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Date: 2001-02-12 (12:29)
From: Xavier Leroy <Xavier.Leroy@i...>
Subject: Re: Print arbitrary value
> Is there a simple way to print how a complex structure?
> Essentially I would like to use the toplevel print functionality within my
> program for debugging purposes.

The short answer is: no.  Here is a more detailed answer (this should
be addressed in the FAQ at some point).  

- It is easy to write a generic "print" function that simply decodes
the internal representation of its argument, using the same "tag"
information that the GC or the structural equality function (=) use.
The problem is that the internal representations contain much less
information than needed for printing.

For instance, integer, characters, booleans, and constant constructors
are all represented internally as integers; thus, the values 0,
'\000', false and [] would all be printed as "0".

Similarly, the names of sum constructors and record labels are lost:
constructors become integer tags and labels are encoded positionally.
So, the list [1;2] would be printed something like "C0(1, C0(2, 0))".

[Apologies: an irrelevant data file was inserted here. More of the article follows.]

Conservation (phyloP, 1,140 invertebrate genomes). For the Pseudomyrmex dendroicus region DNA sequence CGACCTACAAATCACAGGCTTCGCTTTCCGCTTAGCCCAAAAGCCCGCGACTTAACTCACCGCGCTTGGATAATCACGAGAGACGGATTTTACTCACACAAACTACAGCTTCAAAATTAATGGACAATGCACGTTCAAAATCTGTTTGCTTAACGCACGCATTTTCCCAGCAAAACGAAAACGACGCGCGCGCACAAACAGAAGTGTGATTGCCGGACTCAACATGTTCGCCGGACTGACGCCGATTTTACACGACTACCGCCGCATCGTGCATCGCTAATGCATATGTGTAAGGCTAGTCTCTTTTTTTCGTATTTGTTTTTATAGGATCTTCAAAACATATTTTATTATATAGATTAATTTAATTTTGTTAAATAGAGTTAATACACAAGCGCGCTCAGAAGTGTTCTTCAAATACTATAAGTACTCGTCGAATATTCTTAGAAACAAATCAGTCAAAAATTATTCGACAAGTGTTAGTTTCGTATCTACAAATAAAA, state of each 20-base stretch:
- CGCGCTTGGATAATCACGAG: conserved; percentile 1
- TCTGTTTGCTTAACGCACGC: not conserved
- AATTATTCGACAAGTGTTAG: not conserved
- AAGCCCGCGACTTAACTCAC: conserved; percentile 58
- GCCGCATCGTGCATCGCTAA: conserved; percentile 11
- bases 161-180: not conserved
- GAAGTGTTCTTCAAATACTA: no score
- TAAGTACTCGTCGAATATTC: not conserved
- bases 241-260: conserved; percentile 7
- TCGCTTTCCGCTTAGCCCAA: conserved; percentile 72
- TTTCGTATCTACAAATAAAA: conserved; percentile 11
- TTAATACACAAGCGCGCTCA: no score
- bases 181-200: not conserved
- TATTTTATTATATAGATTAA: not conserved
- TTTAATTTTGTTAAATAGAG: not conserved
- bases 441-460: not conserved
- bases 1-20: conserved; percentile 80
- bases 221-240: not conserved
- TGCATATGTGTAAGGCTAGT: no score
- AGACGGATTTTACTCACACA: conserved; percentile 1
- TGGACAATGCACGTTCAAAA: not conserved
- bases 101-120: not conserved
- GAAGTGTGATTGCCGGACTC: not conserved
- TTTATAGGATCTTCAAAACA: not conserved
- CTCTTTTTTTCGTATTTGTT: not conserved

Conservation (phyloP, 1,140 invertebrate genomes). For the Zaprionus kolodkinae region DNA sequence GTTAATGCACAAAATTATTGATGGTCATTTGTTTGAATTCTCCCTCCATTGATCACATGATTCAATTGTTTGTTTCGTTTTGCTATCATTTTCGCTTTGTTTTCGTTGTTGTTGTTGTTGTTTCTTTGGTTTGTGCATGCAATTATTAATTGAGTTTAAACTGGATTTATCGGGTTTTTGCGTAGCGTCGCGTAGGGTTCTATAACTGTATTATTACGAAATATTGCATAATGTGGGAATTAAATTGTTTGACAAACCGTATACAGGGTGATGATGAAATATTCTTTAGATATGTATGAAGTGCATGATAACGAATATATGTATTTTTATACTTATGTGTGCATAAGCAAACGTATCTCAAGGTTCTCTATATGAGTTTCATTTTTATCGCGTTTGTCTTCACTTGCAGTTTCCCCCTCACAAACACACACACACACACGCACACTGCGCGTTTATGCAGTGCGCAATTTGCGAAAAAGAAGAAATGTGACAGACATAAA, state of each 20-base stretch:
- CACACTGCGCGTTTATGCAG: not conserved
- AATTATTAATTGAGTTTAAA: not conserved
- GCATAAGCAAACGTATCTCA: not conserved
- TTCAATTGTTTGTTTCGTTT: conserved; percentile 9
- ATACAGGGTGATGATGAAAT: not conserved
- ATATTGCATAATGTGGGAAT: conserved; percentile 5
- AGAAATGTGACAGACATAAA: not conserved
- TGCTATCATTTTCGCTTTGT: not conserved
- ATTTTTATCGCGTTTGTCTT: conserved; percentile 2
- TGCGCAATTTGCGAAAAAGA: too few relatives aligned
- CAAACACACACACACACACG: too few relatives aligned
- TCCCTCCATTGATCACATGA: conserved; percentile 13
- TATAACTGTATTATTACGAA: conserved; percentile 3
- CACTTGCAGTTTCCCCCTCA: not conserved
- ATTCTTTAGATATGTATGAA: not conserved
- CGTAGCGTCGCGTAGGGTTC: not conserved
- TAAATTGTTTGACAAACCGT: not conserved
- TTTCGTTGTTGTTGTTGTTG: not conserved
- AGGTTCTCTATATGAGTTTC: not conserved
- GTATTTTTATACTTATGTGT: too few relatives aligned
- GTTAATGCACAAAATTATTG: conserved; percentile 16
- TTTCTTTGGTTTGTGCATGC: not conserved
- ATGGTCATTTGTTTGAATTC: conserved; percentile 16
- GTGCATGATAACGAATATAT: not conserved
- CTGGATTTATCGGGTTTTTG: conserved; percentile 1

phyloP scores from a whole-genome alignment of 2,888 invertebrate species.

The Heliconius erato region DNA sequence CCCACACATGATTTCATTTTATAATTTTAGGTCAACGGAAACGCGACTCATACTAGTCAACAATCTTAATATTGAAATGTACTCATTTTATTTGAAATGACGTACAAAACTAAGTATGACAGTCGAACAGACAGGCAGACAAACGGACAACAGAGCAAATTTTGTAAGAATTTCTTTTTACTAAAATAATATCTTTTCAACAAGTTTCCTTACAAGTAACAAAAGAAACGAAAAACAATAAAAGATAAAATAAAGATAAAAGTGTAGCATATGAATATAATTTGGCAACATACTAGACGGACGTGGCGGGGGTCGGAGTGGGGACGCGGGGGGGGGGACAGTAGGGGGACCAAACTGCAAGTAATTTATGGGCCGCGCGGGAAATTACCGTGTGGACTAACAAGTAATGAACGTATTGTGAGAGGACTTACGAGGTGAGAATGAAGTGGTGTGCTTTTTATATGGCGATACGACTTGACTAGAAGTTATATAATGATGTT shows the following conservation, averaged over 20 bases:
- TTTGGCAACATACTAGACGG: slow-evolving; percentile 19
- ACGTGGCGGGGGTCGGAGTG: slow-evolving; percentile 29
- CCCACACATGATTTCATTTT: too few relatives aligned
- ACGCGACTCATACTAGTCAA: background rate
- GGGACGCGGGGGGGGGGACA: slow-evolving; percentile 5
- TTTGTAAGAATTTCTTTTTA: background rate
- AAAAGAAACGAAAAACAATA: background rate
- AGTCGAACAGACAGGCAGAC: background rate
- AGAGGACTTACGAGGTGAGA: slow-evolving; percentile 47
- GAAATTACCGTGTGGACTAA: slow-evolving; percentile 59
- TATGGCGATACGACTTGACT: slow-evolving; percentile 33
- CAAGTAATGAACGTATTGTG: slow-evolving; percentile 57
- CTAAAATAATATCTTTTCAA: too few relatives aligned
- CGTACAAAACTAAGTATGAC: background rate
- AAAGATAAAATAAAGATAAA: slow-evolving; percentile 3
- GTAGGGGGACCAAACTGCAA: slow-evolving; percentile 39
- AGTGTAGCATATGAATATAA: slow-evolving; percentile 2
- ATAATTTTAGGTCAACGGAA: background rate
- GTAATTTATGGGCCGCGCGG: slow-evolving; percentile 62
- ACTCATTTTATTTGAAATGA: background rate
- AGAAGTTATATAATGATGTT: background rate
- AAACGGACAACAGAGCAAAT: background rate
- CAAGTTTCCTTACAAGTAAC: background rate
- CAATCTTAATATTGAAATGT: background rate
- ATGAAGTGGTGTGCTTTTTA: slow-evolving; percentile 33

Totally useless.

- For better printing, it is necessary to have a run-time
representation of the static ML type of the value to print, in
addition to the value itself.  The ML type acts as a "decoder" for the
low-level representation of the value, allowing precise printing.
This is how the toplevel proceeds to print results of evaluations.

This works fine for the toplevel because it has easy access to all the
required typing information -- the toplevel integrates the
type-checker and compiler.  But normal programs do not: at run-time,
they do not have access to their static types and type environments.
This is just compile-time information that is not transmitted to

Several schemes have been designed to allow some amount of run-time
type information to be available to running programs, such as
"dynamics" and the Weis-Furuse "generics".  The toplevel print
facility is hard to fit within these schemes, because it does not
suffice to have "some amount of RTTI": the full ML types plus the full
typing environment (with all type definitions, module signatures and
whatnot) are required, and this raises rather serious efficiency

So, it is unlikely that the exact equivalent of the toplevel generic
printer will ever be available at run-time.  Currently, one has to
write printing functions by hand for debugging purposes.  The
ocamlc/ocamlopt compilers, for instance, contain about 10
pretty-printers for the various intermediate representations.

Writing pretty-printers is a lot of boring work, but for complex
enough data structures, the output of the toplevel generic printer is
too verbose anyway (all the constructor names, record labels,
parentheses and braces clutter the output), and a hand-written printer
is useful to print the data in a more compact, problem-specific

- Xavier Leroy